The booklet ideas on this section of the website were created by Kim Lenging and originally published on another wonderful Kindergarten website called KinderNet (which is no longer online). With permission from the booklet author and the website owner, I am publishing them here so that teachers and students will continue to be able to have access to these wonderful ideas!
Thanks to Kim for sharing! If you have any questions regarding the booklets, please contact her at [email protected] .
What is the Purpose for Having Students Make Their Own Books?
1. Children who make books in the classroom, or contribute to the creation of a class-made book, feel a sense of ownership and pride. This makes the books relevant to the child and more likely to be pulled out "over and over" for reading "again and again".
2. The text and illustrations are simple and repetitive. Usually, the changing words are cued by the illustrations which make the books perfect for beginning readers.
3. The subject matter covered in the books review skills and curricular areas covered in the classroom. The 'Mail Book' is directly related to the social studies curriculum (community workers); the 'Potato Book' practices counting and number word recognition; 'Orange is a Carrot' and 'I See Colors' practices colors, color words, and rhyming. The practice of actually reading the book aloud (yes, they have memorized the text) is essential for the development of literacy skills such as voice to print matching, left to right progression, and one to one correspondence.
4. The books don't cost the parents any money. Reading books, when purchased at a book store, are very expensive. Most schools don't lend reading books to the children to practice with at home. Reading books, by nature, tend to be short, so MANY are needed in order to adequately practice emergent literacy skills. These class made books cost nothing but the time parents spend reviewing them with their child.
5. The creation of books in the classroom helps children understand the role of authors and illustrators. Children will begin to see themselves as part of the process, rather than simply the passive benefactor of somebody else's hard work. Understanding HOW books come about leads to an appreciation for them.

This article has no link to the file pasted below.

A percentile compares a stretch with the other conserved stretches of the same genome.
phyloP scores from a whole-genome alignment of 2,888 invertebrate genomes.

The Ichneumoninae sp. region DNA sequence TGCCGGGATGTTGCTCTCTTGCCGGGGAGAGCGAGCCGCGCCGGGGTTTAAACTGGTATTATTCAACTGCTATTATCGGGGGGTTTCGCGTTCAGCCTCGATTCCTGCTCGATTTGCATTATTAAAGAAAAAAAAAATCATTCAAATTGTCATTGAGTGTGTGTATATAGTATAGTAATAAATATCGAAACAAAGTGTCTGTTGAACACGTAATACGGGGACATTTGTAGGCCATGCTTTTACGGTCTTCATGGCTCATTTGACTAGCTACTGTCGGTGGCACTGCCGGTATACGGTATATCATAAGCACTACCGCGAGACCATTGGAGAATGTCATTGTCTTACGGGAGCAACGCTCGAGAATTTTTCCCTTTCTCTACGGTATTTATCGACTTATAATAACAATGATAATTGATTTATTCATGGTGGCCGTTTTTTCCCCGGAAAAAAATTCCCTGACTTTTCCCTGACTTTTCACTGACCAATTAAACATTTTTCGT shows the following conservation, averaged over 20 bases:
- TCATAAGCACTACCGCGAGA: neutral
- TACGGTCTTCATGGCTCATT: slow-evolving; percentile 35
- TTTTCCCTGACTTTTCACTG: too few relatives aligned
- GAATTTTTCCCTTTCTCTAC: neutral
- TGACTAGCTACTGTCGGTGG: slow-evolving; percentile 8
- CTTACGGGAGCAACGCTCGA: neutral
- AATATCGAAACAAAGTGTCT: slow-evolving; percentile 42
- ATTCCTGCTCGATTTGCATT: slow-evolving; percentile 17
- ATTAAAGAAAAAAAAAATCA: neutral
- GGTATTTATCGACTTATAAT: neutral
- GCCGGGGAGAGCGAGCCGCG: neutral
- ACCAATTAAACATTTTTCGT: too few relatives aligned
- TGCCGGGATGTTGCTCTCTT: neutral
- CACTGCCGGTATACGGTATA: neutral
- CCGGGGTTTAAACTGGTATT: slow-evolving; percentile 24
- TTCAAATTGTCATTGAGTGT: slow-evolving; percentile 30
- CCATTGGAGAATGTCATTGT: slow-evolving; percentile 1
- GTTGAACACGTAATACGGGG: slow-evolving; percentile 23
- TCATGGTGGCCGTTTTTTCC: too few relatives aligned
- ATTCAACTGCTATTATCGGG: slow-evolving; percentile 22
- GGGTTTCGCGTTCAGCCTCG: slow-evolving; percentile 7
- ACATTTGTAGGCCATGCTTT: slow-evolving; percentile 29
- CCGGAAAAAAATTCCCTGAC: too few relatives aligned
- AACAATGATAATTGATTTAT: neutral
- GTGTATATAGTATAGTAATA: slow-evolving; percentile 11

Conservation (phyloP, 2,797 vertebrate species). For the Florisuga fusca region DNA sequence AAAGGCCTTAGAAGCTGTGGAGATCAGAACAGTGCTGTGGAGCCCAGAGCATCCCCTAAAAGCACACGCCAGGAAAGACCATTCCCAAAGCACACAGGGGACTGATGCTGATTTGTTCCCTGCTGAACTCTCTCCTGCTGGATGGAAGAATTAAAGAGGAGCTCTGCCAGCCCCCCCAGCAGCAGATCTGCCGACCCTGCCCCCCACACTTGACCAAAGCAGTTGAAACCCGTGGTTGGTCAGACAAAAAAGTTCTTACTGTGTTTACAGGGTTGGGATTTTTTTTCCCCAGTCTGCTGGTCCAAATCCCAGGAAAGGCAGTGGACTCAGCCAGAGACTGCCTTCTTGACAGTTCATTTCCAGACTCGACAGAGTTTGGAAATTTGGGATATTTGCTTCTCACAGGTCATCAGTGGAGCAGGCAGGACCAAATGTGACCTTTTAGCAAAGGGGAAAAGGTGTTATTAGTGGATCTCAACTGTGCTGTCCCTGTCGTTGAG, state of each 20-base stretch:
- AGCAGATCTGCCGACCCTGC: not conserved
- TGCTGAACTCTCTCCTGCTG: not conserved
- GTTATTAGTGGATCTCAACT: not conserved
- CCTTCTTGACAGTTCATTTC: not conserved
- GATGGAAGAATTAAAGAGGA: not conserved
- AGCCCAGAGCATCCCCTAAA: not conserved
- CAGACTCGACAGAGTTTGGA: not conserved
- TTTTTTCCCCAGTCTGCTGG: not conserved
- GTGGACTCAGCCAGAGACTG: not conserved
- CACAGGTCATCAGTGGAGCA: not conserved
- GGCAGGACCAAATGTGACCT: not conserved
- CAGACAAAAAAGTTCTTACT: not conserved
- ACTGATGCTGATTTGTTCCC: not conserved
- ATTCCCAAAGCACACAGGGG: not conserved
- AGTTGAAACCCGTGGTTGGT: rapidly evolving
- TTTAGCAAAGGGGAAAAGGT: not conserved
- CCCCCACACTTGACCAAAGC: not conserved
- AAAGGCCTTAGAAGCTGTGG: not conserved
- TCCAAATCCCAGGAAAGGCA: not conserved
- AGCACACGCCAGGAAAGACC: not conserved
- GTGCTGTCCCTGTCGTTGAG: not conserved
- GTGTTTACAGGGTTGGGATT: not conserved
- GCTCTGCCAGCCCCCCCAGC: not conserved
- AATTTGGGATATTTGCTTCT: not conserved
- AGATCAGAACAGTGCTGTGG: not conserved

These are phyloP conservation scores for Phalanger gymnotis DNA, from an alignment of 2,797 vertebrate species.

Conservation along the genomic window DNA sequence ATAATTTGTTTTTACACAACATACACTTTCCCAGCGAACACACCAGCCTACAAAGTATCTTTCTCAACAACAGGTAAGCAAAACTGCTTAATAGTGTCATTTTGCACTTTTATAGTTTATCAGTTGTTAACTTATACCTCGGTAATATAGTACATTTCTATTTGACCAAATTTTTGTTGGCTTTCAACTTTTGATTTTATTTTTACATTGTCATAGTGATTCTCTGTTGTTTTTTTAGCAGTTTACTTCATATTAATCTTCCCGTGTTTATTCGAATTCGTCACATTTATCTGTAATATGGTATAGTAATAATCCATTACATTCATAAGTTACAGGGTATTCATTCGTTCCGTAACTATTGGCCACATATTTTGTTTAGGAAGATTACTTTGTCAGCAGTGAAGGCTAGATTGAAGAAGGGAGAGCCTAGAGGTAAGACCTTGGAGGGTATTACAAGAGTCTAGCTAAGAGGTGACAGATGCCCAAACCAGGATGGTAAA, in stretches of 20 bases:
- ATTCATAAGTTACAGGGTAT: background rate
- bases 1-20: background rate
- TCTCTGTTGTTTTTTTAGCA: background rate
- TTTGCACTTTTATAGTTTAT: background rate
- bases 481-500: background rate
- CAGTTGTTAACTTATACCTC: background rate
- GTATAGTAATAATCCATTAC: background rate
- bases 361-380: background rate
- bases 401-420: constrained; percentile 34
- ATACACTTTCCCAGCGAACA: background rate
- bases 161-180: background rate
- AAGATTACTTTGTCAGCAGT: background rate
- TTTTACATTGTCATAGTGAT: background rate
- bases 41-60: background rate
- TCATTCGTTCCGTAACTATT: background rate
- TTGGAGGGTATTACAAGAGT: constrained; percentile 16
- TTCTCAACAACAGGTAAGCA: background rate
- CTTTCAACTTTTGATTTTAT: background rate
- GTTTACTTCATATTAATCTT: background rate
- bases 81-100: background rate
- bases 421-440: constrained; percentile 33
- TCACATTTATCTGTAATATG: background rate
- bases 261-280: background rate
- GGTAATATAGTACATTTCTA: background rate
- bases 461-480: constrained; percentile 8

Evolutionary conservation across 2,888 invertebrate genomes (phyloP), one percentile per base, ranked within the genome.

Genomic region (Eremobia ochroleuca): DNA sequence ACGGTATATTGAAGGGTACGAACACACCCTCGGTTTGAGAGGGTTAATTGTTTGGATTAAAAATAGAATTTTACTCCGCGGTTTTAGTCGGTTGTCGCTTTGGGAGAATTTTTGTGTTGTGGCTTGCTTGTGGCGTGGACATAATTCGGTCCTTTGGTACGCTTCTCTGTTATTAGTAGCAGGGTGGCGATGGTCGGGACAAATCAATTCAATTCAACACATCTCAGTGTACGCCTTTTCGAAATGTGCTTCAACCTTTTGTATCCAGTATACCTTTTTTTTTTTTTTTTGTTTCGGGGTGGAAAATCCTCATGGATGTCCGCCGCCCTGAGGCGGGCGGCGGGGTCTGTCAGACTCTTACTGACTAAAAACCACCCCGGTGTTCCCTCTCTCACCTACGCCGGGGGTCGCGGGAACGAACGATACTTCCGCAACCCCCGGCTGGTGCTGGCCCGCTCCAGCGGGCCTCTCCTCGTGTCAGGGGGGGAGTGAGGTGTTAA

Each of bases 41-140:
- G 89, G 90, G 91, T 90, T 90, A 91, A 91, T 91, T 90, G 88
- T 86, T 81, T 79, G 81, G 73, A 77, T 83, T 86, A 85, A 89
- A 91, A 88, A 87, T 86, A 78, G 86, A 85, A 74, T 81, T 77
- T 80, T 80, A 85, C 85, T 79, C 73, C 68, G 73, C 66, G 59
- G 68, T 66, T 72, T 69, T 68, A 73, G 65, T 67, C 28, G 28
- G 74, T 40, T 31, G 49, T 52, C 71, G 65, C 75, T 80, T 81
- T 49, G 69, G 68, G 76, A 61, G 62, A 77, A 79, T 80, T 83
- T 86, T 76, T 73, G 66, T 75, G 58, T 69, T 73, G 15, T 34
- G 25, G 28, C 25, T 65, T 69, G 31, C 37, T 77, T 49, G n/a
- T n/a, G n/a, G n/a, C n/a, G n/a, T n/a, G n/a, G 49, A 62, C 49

6. They look good!! What a cute thing to show off at the next family get together. It's an even bigger 'hit' when the child can "read" the book aloud to Grandma!
All of Kim's books tend to be put together the same way. Type two pages worth of text onto one page in a word processor, using 1/2" top and bottom margins, and 1"-1 1/4" side margins. Comic Sans or Century Gothic are the best fonts at 22-26pts. The first line of text is put almost halfway down....usually at line 9 or 10, and the following page's text is typed in at the bottom of the page, usually at line 19 or 20. Kim runs her papers on a duplicator then cuts them in half. The covers are made from construction paper, 12x18 which is cut in half lengthwise (6x18), then folded in half so the pages fit snuggly inside. The pages are stapled in. There is a pointer for every book. Pointers are popsicle sticks with appropriately themed items glued onto the end. The pointer is placed in a pocket taped to the inside cover. The pockets can be made either from scrap paper, or an appropriately shaped die-cut glued on 3 sides.
There are two types of books in Kim's collection. INDIVIDUAL STUDENT-MADE BOOKS which each student makes his own book, and COLLABORATIVE CLASS BOOKS in which each student makes one page of the book. These books may be bound and placed in a class library.
Individual Student Made Books
Social Studies Related
Collaborative Class Made Books